FTL: Just One More Jump…

FTL is a space exploration roguelike that does everything right. It's smooth, deceptively simple with its complexities made clear and easy to naturally fall into, and addictive as hell.

Kickstarter has been the genesis of a great many success stories.  FTL: Faster Than Light is one of the most dramatic of them, at least in the gaming world.  The game first popped up on Kickstarter asking for a modest sum of $10,000 to create a space exploration roguelike.  Within a day they had double their asked-for total and by the time it was done they had over $200,000.  They then proceeded to create a unique, clever, stylish, and absolutely fantastic game with that money.

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The basic gist

You are in command of a starship in the Federation.  Unfortunately, that’s not such a good thing, as the Federation just lost its war with the Rebels.  You have the secret to the Rebel’s strength, and you have to cross half a dozen sectors of space with those same Rebels in hot pursuit and win the battle at the end to save your relatively vaguely-defined faction.

What you do

To do this, you have three things you control directly.  You aim your ship’s weaponry in battle, direct your crew to various stations and trouble-spots within the ship, and allocate the power in your ship’s reactor to those same systems.  Enemy weapons-fire can damage or outright disable ship systems, including your oxygen, necessitating juggling your crew around the vessel to keep it functioning and fighting.

You start with just the basic ship (The Kestrel pictured above) which is actually a reliably well-rounded vessel, but accomplishing various tasks in the game will unlock other ships as well, including a ship based on each alien race’s theme (like the Mantis Cruiser which starts with the ability to board enemy ships or the Engie Cruiser with anti-ship drones), giving a great deal of replayability to a game model that already makes multiple playthroughs rewarding.

What happens to you

Each playthrough follows generally the same formula.  You jump from system to system, facing random encounters each time, to gather scrap and equipment to upgrade your ship in preparation for the final battle.  Over the course of your travels you’ll encounter everything from pirates to aliens to asteroid fields and rebel scouts hunting for you.

The variety of these random encounters keeps things fresh, and they have overall impact on your mission ranging from null to drastic, with a given random encounter having the potential to do anything from give you a new crewmember (or kill one of your current crew) to giving you a new weapon to pitting you against an enemy ship equipped with just what it needs to humble your proud cruiser.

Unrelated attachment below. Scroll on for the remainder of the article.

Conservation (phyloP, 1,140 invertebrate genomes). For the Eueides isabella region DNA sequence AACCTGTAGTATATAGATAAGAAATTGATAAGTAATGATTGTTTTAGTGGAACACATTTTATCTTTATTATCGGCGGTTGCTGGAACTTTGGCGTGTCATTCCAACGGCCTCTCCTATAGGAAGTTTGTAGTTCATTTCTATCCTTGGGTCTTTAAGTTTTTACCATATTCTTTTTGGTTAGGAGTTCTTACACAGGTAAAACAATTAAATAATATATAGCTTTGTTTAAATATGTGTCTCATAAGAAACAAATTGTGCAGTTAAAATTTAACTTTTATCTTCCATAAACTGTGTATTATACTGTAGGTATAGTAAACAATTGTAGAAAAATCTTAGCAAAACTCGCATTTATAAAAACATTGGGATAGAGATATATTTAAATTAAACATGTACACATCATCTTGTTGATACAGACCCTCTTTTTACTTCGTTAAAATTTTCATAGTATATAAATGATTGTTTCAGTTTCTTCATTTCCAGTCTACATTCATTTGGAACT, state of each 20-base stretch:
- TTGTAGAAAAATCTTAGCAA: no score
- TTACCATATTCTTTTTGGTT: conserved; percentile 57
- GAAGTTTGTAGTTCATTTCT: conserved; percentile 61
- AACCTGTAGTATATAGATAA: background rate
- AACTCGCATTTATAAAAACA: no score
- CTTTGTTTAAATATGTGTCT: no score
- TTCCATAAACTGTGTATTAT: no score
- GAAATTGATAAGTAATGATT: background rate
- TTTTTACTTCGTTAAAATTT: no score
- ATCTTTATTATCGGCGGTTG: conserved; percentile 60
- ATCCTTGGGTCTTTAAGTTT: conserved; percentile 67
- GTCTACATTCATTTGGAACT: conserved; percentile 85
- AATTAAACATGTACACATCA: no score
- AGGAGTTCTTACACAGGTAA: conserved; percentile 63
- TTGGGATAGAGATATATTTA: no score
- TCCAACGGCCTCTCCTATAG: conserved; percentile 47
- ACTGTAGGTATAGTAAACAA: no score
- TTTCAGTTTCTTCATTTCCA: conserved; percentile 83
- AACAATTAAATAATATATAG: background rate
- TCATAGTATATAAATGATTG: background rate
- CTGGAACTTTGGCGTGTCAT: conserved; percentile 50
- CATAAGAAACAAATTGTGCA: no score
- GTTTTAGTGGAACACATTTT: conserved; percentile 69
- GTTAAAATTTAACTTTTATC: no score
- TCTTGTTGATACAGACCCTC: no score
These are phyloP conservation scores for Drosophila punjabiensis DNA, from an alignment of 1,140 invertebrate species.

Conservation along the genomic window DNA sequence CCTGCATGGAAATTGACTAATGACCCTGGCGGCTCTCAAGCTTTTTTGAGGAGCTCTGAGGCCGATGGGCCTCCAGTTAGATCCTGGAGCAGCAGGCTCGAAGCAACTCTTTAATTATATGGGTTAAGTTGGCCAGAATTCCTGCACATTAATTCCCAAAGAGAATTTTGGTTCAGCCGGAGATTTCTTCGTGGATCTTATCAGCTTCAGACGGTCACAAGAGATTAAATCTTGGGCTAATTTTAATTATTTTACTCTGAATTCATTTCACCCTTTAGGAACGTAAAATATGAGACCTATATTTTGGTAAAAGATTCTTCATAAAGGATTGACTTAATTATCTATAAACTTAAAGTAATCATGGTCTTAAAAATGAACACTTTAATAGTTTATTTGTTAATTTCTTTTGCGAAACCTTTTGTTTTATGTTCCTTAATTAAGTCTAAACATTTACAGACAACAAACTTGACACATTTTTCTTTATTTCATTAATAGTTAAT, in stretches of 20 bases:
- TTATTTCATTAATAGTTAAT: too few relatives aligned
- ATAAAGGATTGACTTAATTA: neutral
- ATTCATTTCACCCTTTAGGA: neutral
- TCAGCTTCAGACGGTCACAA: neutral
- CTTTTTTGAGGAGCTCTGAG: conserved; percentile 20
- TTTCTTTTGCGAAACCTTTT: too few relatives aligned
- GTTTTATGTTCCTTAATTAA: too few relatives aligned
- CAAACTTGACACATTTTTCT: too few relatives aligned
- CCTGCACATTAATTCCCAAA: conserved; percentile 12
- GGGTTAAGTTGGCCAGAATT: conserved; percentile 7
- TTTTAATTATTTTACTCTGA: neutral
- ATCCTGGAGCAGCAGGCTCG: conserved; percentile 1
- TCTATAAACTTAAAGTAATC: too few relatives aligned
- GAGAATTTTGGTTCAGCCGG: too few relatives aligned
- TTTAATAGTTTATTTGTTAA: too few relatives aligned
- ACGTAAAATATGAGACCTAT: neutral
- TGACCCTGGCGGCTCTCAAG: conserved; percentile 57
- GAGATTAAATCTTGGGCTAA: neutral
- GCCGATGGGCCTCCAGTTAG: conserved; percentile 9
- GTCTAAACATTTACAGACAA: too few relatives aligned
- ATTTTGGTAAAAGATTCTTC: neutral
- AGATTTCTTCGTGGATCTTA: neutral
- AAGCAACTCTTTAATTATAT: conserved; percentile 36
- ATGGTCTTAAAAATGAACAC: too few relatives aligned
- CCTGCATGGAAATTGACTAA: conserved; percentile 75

What you need

You need fuel to make the FTL jumps needed to progress through the systems and sectors and depending on your ship’s equipment will also need missiles and drone parts for bombs and robotic weapons.  There are also extra ship systems that you don’t start with, but can find and unlock in shops as you progress, including a cloaking device, a crew transporter, and the controller for those drones.

All of this costs the same resource that you use to upgrade the ship itself, meaning that scrap (the ubiquitous all-important currency of the game) is always at a premium.

So how does it all mesh?

This game is addictive.  It’s really addictive.  If you’ve read a book and had the thought, “Just one more page…” then you’ve got an idea of how much time this game can eat up without you realizing it.

I was pleasantly optimistic about this game when it was gifted to me, but I wasn’t really terribly excited.  I figured I’d play it a bit, express some polite thanks to the person who got it for me, then forget about it except for maybe one playthrough every couple of weeks.

I then proceeded to play FTL for about three days solid, stopping only when I was too tired to click.

This game’s individual aspects all have intriguing elements, but the combination of them all is significantly more than the sum of their parts.  It is smooth, with each of the separate elements of the game flowing together so seemlessly that it’s actually sometimes hard to even notice how complex it all really is, but it is delightfully complicated with an almost embarrassingly simple interface.  Above all it is all kinds of fun.

The only real caveat I’d offer is that it is definitely a roguelike, despite the unique interface.  The only way to save in FTL also closes the game, so every single jump you make is literally life and death for your intrepid little digital crew.  If you don’t like potentially making one wrong move and costing yourself your entire ship, then do not apply.

BUT

If you do like the idea of exploring an often-hostile universe with nothing but your wits and whatever you’re able to scrounge together during your trek across the stars…

This is the game you’ve always wanted, so go boldly.


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Author
Wokendreamer
Writer, gamer, and generally hopeful beneath a veneer of cynicism.